WASHINGTON — Conservative San Gabriel Valley Congressman David Dreier is among a list of candidates to succeed top Hollywood lobbyist Jack Valenti.
The MPAA prexy will meet with reps of the seven studios Monday in Beverly Hills to discuss possible successors.
While there is no firm timeline for a transition, goal is to wrap up the process by the end of the year if not before. Dreier is a shoo-in to make the early cut, as is Sen. John Breaux (D-La.), former Pentagon spokeswoman Torie Clarke, Rep. Billy Tauzin (R-La.) and former Sen. Fred Thompson (R-Tenn.).
At Monday’s meeting each studio will submit their top five picks for the post. While there will likely be some overlap, the total list presented could theoretically include more than two dozen candidates.
Many of the same Washington players have also surfaced in the ongoing search to find the right person to take over the top spot at the Recording Industry Assn. of America.
Everyone from former Pres. Clinton and Sen. Hillary Clinton (D-N.Y.) to Melissa Etheridge and Chaka Khan toasted RIAA topper Hilary Rosen in a video aired at a goodbye celebration in Washington Tuesday night. Rosen will leave the position next week.
Tauzin’s spokesman said he was never interested in the post and Dreier declined it.
Asked about his interest in the MPAA job, Dreier said he enjoyed his current job in Congress and added that it would be “unseemly” to discuss any opportunities or offers in the private sector. Dreier faces a 2004 term limit on the powerful Rules Committee chairmanship he holds but could obtain a waiver from Speaker Dennis Hastert (R-Ill.) to retain the gavel.
As a lawmaker from the Los Angeles area (San Dimas is his hometown), Dreier has strong ties to Hollywood and has led the charge to stem the flight of film production to Canada.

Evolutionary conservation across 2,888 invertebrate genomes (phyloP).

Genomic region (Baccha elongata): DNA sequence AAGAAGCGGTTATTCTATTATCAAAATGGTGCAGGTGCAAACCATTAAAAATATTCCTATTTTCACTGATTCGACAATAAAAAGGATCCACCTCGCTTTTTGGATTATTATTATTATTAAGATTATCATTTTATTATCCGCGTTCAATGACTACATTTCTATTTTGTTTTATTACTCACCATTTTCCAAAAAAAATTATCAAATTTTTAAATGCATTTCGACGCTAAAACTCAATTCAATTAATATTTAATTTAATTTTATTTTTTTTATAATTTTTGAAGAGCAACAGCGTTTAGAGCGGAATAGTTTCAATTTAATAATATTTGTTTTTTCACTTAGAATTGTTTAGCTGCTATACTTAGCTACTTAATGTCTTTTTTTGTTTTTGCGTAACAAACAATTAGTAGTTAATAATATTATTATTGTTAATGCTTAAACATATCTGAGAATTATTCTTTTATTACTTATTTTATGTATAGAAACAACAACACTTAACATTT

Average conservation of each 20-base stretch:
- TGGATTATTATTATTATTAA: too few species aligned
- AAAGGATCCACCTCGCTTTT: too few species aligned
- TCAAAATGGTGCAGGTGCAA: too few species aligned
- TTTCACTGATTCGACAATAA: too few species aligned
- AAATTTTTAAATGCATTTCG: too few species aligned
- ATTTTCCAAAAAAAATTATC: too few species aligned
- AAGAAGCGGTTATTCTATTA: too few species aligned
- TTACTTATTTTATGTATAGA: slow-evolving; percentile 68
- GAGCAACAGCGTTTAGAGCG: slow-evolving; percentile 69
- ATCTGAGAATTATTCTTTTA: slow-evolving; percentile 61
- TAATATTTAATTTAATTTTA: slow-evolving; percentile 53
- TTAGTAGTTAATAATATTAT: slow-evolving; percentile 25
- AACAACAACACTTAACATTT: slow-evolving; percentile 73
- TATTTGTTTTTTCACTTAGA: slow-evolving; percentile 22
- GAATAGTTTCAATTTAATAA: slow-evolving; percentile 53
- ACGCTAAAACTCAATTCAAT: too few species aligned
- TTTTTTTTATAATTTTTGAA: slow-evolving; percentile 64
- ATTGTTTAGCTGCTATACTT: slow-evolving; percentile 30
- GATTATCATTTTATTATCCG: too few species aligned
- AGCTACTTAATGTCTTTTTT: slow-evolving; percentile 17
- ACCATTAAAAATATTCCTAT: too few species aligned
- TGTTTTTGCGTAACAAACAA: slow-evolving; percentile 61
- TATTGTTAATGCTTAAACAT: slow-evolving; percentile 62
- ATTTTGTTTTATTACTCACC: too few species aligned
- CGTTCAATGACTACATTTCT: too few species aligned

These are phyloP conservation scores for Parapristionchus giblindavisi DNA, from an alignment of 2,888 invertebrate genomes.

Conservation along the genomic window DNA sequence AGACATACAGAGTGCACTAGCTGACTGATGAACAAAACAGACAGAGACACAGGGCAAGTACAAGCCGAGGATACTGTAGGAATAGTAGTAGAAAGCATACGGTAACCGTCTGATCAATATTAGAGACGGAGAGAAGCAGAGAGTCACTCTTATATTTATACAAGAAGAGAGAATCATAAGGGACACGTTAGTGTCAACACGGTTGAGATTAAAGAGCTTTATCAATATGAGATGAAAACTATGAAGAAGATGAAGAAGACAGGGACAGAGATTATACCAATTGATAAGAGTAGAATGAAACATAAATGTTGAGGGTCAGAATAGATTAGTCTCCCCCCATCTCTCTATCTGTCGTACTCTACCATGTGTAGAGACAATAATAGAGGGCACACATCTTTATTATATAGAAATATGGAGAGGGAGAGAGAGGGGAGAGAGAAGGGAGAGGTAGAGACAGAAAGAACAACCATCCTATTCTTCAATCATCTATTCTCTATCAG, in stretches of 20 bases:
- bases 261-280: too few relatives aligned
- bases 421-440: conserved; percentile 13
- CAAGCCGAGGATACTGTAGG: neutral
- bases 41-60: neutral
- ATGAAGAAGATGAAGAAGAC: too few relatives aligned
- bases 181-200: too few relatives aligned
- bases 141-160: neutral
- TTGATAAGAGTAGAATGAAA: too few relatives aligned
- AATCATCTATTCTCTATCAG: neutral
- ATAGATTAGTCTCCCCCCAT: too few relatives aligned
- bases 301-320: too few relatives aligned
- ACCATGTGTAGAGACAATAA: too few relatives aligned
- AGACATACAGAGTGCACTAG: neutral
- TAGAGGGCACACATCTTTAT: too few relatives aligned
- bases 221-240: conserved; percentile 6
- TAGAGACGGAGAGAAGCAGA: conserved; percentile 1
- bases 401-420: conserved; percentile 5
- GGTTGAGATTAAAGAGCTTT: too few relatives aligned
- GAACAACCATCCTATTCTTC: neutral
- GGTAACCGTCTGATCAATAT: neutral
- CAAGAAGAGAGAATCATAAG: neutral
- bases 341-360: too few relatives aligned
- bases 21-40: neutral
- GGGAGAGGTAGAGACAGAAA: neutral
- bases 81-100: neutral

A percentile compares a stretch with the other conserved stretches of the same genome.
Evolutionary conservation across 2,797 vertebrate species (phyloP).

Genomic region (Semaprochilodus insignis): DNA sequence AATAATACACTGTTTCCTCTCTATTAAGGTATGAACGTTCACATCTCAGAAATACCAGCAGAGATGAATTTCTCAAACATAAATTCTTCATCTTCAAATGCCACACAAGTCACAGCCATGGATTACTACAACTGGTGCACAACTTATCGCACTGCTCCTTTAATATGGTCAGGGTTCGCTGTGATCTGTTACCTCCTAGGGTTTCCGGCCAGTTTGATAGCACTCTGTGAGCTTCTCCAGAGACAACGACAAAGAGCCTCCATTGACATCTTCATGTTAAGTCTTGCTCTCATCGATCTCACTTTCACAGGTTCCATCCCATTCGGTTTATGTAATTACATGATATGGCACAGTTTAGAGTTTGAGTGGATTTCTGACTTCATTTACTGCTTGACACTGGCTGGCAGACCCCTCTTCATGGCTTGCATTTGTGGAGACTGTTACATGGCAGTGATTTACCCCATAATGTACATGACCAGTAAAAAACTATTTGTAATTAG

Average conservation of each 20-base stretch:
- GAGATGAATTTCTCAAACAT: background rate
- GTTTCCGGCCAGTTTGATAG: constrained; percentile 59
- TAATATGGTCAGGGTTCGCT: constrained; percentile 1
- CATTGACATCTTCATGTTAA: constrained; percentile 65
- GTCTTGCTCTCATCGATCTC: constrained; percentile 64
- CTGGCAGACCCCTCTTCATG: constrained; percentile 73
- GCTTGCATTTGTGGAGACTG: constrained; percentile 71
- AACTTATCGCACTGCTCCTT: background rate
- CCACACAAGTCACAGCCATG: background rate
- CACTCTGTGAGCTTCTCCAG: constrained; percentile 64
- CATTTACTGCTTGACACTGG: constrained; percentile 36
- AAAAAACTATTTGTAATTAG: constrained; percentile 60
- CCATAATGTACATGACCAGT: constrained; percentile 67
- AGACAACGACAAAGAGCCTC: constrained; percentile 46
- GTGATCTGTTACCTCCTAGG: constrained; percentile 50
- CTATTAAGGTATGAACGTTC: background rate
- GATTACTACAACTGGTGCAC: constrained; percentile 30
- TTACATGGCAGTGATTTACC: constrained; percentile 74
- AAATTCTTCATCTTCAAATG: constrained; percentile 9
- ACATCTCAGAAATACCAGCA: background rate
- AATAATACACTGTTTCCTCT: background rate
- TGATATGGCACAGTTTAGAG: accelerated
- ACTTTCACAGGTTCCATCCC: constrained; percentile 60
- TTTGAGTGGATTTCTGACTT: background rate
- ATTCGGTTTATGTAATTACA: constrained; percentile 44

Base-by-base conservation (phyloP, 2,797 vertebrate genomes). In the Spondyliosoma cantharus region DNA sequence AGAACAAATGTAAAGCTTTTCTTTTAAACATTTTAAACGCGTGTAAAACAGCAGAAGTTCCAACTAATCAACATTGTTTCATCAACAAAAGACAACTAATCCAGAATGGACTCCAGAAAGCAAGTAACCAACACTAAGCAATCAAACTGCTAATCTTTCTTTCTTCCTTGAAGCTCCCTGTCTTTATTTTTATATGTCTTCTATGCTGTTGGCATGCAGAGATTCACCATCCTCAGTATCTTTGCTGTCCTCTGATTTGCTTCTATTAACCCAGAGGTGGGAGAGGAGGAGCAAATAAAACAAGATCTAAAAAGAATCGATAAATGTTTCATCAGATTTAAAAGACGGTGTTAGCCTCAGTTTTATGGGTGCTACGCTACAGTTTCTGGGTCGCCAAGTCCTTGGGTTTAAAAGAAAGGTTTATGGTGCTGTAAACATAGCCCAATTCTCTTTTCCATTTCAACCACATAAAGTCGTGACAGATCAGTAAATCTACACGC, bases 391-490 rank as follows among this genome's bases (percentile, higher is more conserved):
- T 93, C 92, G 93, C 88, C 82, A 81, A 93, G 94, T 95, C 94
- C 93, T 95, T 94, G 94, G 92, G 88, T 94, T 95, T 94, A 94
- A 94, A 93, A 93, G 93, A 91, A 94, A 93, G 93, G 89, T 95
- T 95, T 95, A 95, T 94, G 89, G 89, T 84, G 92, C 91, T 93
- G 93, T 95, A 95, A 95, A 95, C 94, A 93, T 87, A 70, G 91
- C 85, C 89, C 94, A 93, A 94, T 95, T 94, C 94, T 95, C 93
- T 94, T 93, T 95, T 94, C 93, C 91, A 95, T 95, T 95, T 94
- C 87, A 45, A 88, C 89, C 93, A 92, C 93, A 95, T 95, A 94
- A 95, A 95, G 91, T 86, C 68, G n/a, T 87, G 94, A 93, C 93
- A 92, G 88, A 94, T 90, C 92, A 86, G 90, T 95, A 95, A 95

Late last year, he helped convince Hastert to take up the issue and both pledge to pass legislation this session that would provide tax incentives to keep production in the U.S. Dreier even received an award from the Academy of Television Arts & Sciences last year for his work on the org’s runaway production committee.
Speculation that Tauzin is angling for the post and could leave Congress in the very near future has been making the rounds in Washington for months. Recently, the rumors became so rampant that other lawmakers began jockeying for Tauzin’s influential Commerce Committee chairmanship and House GOP leaders were forced to confront the Louisiana lawmaker about them.
Wednesday the lawmaker issued his most forceful denial to date. In a letter to his colleagues on the Commerce panel, Tauzin pledged to run for re-election in 2004 and to help fellow Republicans raise enough money to keep their seats as well. Tauzin’s promise to stay the course in Congress will not keep him off some studio’s shortlists because Hollywood understands how circumstances can alter even the best-laid plans.